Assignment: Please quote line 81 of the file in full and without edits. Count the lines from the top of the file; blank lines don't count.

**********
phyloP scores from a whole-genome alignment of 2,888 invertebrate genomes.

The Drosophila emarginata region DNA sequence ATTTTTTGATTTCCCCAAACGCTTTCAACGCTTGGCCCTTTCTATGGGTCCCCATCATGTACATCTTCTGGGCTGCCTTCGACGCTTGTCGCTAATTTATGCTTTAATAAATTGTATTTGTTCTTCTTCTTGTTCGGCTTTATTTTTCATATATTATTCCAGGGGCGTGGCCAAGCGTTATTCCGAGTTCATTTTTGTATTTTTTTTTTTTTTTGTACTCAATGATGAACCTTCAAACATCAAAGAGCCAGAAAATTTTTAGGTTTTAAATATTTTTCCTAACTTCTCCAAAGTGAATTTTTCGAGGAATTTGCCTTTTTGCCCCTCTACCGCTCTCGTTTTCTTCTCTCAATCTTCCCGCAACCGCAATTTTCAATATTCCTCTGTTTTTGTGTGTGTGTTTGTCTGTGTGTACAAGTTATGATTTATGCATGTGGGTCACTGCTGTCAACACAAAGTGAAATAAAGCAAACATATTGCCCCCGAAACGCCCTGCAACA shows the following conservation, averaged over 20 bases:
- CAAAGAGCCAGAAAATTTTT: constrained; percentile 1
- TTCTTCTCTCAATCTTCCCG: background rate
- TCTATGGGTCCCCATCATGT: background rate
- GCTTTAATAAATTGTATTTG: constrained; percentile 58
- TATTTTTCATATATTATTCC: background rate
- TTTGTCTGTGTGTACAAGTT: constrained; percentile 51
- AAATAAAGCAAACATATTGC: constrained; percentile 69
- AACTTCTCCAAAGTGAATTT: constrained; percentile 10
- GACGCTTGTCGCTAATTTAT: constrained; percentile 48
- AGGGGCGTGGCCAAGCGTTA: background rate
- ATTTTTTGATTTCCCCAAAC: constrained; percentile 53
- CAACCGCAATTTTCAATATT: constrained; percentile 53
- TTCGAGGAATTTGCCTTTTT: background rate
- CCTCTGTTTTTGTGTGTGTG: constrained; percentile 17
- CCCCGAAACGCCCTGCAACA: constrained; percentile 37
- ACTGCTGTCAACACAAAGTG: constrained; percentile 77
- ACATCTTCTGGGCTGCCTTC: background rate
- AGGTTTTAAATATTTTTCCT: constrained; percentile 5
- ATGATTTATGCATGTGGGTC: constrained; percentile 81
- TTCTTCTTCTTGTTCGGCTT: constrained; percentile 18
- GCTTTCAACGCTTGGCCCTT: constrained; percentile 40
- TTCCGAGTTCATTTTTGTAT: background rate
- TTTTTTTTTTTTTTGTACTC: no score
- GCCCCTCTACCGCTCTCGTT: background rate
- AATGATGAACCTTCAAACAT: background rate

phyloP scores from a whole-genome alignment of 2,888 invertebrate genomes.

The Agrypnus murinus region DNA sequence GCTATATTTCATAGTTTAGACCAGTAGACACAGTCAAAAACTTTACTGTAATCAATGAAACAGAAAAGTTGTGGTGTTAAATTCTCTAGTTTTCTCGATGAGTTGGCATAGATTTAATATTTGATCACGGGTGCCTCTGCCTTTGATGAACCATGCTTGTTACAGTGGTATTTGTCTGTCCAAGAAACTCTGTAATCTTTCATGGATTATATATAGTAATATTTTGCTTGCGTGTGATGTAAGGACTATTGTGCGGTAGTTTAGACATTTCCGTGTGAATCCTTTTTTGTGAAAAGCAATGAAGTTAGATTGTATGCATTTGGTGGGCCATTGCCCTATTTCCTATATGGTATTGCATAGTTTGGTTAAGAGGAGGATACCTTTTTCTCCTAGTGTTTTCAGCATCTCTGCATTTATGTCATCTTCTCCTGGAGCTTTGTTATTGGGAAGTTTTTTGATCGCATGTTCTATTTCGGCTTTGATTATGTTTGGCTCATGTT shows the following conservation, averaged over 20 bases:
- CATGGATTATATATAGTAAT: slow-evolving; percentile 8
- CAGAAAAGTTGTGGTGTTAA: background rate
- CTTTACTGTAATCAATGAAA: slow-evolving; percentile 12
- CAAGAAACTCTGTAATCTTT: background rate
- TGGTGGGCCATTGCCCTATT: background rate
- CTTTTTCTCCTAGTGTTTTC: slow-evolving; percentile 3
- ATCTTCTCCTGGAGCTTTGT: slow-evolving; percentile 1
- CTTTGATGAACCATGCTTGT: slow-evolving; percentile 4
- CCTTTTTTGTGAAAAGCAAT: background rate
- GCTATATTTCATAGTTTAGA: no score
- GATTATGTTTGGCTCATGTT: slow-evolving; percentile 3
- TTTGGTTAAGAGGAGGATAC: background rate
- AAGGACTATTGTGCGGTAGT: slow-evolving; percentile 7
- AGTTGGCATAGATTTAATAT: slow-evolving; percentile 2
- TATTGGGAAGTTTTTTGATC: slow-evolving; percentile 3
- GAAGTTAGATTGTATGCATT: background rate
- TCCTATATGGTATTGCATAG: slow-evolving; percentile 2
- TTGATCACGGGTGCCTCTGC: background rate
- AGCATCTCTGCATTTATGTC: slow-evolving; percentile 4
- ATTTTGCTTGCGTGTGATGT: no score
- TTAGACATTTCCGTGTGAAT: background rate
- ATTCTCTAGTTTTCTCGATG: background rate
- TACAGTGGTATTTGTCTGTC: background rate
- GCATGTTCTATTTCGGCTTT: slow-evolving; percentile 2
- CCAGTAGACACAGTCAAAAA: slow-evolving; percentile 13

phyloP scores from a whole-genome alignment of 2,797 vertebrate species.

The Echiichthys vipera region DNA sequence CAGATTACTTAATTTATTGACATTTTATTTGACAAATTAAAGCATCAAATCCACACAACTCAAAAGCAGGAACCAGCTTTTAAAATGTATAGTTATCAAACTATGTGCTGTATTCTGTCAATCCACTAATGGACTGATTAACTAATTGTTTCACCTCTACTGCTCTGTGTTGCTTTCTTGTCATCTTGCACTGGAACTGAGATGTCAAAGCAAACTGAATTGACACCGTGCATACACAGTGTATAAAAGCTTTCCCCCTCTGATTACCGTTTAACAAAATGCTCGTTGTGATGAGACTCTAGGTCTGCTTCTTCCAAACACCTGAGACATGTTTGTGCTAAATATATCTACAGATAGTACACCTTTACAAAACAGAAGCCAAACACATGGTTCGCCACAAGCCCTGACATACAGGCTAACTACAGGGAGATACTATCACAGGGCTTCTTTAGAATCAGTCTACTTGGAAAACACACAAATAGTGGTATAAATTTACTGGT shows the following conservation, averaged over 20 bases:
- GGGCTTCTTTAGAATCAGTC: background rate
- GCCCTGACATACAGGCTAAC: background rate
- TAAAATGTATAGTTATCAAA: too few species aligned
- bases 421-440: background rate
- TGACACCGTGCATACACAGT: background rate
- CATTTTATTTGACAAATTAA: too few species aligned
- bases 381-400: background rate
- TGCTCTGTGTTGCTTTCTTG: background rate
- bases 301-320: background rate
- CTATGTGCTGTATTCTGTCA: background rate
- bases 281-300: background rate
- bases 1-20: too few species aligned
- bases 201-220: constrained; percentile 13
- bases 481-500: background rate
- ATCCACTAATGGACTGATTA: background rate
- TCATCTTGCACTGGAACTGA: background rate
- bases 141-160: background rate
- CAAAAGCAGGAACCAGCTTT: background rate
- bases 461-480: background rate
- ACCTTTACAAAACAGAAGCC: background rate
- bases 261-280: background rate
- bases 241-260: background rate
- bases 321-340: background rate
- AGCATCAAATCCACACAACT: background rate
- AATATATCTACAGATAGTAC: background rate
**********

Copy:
- AATATATCTACAGATAGTAC: background rate